New York

  • August 25, 2016

    Kay Parent Co. Faces Investor Suit Over Jewel Swap Scheme

    Signet Jewelers Ltd. shareholders lodged a proposed class action in New York federal court Thursday accusing the parent company of Kay Jewelers of failing to disclose that some customers who brought in rings for repair were victims of “diamond swapping” by rogue employees.

  • August 25, 2016

    NLRB Rules It Has Jurisdiction Over NY, PA Charter Schools

    The National Labor Relations Board decided in two rulings Wednesday that a charter school in New York and a separate charter school in Pennsylvania are both within the board’s jurisdiction and not exempt as political subdivisions under the National Labor Relations Act.

  • August 25, 2016

    Forever 21 Trans Worker's Bias Suit Headed To Arbitration

    Forever 21 Inc. won its bid to compel arbitration of a federal discrimination and retaliation suit brought by a transgender former worker after a New York federal judge found that a contract with an arbitration provision was “valid and enforceable.”

  • August 25, 2016

    Effort To Shrink Immigration Block Faces Steep Battle

    A new suit in New York federal court hoping to narrow the scope of the block against President Barack Obama’s immigration actions is being called “novel” and “creative” by experts, but they say the case may face a tough road ahead since federal judges don’t often buck each other’s injunctions.

  • August 25, 2016

    Primorsk Cleared To Poll Creditors On Liquidation Plan

    A New York bankruptcy judge has approved Primorsk International Shipping Ltd.’s request to begin polling creditors on its proposal for divvying up proceeds from a $215 million sale of its vessels to Russian shipper SCF Tankers.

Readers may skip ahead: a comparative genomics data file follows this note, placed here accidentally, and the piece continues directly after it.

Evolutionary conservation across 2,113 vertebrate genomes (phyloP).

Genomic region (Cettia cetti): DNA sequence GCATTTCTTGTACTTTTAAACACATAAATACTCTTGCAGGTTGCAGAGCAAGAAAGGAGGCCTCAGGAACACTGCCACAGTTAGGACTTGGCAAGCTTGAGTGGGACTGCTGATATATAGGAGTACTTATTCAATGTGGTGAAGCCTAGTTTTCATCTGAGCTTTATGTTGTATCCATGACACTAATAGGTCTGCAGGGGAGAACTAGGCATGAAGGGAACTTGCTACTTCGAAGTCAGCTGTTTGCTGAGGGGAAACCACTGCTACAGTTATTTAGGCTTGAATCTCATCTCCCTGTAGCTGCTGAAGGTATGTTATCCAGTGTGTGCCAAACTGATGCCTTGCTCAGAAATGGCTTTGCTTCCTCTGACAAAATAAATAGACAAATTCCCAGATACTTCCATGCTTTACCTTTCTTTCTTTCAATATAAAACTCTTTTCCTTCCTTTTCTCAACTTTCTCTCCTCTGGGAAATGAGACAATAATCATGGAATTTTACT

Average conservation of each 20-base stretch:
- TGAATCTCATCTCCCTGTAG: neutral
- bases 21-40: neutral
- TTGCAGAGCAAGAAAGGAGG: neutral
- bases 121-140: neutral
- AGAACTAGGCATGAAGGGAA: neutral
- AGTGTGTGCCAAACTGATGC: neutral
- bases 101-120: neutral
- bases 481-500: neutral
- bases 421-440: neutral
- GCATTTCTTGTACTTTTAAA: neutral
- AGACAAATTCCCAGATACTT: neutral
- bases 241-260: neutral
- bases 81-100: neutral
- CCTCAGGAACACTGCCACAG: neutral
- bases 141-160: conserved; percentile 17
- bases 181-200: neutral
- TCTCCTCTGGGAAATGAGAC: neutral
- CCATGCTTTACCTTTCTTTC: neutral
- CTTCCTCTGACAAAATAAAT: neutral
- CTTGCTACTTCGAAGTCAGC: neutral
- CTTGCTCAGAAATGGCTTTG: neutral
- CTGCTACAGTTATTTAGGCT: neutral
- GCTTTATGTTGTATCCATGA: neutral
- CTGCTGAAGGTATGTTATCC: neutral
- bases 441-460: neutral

• August 25, 2016

    Beyonce Trailer Is 'Simply Not Similar' to Film, Rakoff Hears

    Beyonce’s 65-second trailer for her visual album “Lemonade” is “simply not similar” to the seven-minute short film “Palinoia,” whose maker accused the chanteuse of copyright infringement, U.S. District Judge Jed Rakoff heard Thursday.

  • August 25, 2016

    Dept. Of Labor Hits 6 NY Nail Salons With Wage Violations

    Six Long Island, New York, nail salons were ordered Wednesday to pay more than $200,000 in back wages and civil penalties after the U.S. Department of Labor found the businesses violated overtime and recordkeeping rules for employees, discoveries that came as part of an ongoing crackdown on an industry accused of exploiting immigrants.

  • August 25, 2016

    Silver Can Stay Free Pending Appeal, Thanks To McDonnell

    The Manhattan federal judge who sentenced former New York Assembly Speaker Sheldon Silver to 12 years in prison after a jury convicted him of corruption charges on Thursday said he can remain free pending appeal, citing the potential impact of the U.S. Supreme Court’s landmark ruling in McDonnell v. U.S.

  • August 25, 2016

    Steel Co. Loses $8.6M WTC Appeal Against Port Authority

    A New York appeals court Thursday sided with the Port Authority of New York and New Jersey, ruling a steel company's $8.6 million contract breach suit over extra work on the 9/11 Memorial cannot get around the one-year statute of limitations protecting the agency.

  • August 25, 2016

    MoFo Looks To Deep-Six Malpractice Suit Over Coal Co. IPO

    Morrison & Foerster LLP on Thursday asked a New York judge to throw out an investment bank’s malpractice suit claiming that the firm failed to uncover a fraud before the initial public offering for Puda Coal Inc., calling it time-barred.

  • August 25, 2016

    Conn. Looks To Nix MGM's 2nd Circ. Fight Over Casino Law

    Three Connecticut officials pressed the Second Circuit on Wednesday to affirm a lower court’s ruling that tossed MGM Resorts International’s challenge to a state law that paves the way for the Mashantucket Pequot and Mohegan tribes to open a third casino there.